One Plan has been in use since it was notified in May 2007, and became fully operative in December 2014. It seeks to balance the use of natural resources for economic and social wellbeing with keeping the environment in good health.
Why the Plan seeks to manage intensive land use
Four key community concerns were identified during Plan development. These are water quality degradation, increasing water demand, unsustainable hill country land use, and threatened indigenous biological diversity. One of the responses to help deal with water quality degradation is to review management of nutrient, sediment and bacteria losses to ground and surface water from all sources, including agriculture, municipal waste treatment discharges and other point source discharges.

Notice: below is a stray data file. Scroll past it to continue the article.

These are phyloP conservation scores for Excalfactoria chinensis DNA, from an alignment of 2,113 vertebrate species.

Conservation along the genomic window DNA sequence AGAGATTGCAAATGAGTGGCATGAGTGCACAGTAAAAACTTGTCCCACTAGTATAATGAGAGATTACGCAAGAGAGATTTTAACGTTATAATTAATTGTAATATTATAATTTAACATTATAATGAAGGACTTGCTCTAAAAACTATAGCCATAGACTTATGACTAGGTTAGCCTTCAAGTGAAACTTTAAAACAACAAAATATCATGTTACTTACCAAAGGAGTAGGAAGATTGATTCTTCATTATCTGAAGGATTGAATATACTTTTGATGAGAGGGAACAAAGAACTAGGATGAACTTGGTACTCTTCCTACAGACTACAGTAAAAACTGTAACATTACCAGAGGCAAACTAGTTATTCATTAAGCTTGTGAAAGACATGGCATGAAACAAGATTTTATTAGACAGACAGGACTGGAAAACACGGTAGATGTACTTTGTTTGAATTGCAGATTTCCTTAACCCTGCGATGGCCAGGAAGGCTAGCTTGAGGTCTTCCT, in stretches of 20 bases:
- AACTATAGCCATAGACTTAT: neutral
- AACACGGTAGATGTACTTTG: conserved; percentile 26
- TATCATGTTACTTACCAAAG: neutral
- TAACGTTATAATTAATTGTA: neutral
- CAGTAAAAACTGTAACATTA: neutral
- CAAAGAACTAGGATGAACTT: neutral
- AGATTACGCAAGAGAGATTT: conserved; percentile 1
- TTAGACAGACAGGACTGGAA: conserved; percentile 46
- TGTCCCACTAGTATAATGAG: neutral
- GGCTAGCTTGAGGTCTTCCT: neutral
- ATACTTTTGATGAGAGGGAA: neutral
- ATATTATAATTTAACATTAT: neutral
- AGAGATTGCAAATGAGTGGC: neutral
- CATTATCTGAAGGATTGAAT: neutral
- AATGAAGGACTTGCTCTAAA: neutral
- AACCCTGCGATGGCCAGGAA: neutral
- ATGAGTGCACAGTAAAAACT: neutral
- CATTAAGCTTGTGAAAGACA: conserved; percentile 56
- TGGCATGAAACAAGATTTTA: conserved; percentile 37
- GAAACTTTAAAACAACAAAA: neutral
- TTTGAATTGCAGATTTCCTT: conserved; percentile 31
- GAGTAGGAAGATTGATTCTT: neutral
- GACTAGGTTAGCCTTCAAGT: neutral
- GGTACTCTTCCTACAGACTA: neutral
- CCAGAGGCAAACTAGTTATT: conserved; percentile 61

The Plan identifies specific catchments where management of contaminants from intensive farming land uses is required to help manage water quality.
What this means for the agricultural sector is that dairy farming, horticulture, arable and irrigated sheep and beef farming enterprises within target catchments of the Manawatu-Wanganui Region need to review their current practices and take steps to reduce possible nitrogen, phosphorous, sediment and E.coli contamination of ground and surface water bodies in order to gain a resource consent.
There are around 430 farmers included in the target catchments, with the majority being in the Tararua district which is home to the upper catchments of the Manawatu River. The other main area affected is the Rangitikei catchment, and there are also a number of smaller lake and stream catchments involved.
Check the catchment map and flowchart to see if you need consent. If you are still unsure whether or not you need to apply for consent for your farm contact the Rural Advice Team at Horizons Regional Council (0508 800 800).
The target catchments are outlined in the following map. More detailed maps are available on request from Horizons Regional Council.